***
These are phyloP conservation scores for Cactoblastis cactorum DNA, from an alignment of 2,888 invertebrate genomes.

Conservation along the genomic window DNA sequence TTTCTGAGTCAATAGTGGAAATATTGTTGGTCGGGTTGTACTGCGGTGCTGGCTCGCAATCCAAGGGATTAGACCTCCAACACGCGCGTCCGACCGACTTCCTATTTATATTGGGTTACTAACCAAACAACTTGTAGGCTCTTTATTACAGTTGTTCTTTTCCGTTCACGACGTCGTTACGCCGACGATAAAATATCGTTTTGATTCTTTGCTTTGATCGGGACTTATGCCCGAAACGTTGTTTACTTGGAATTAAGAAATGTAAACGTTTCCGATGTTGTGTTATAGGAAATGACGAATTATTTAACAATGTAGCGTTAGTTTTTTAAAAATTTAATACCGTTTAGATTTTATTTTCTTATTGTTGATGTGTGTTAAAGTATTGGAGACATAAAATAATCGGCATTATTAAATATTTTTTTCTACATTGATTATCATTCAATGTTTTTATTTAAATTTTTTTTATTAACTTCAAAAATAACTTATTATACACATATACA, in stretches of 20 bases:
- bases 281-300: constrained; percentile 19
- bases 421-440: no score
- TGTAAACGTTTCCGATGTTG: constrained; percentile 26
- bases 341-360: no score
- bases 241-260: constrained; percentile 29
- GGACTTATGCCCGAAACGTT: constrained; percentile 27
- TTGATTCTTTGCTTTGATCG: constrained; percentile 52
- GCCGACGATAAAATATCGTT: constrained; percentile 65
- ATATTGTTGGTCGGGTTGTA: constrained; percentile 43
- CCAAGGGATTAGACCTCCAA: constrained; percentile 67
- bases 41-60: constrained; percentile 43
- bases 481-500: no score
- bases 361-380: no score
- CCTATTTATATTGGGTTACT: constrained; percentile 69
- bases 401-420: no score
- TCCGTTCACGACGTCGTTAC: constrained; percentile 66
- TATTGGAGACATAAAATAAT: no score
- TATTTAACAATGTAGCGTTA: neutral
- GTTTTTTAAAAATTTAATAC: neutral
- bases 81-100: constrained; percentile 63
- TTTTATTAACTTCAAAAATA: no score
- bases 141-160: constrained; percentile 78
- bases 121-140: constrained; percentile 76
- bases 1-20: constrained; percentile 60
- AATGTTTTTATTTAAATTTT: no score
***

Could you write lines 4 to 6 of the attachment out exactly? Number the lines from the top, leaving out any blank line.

- bases 421-440: no score
- TGTAAACGTTTCCGATGTTG: constrained; percentile 26
- bases 341-360: no score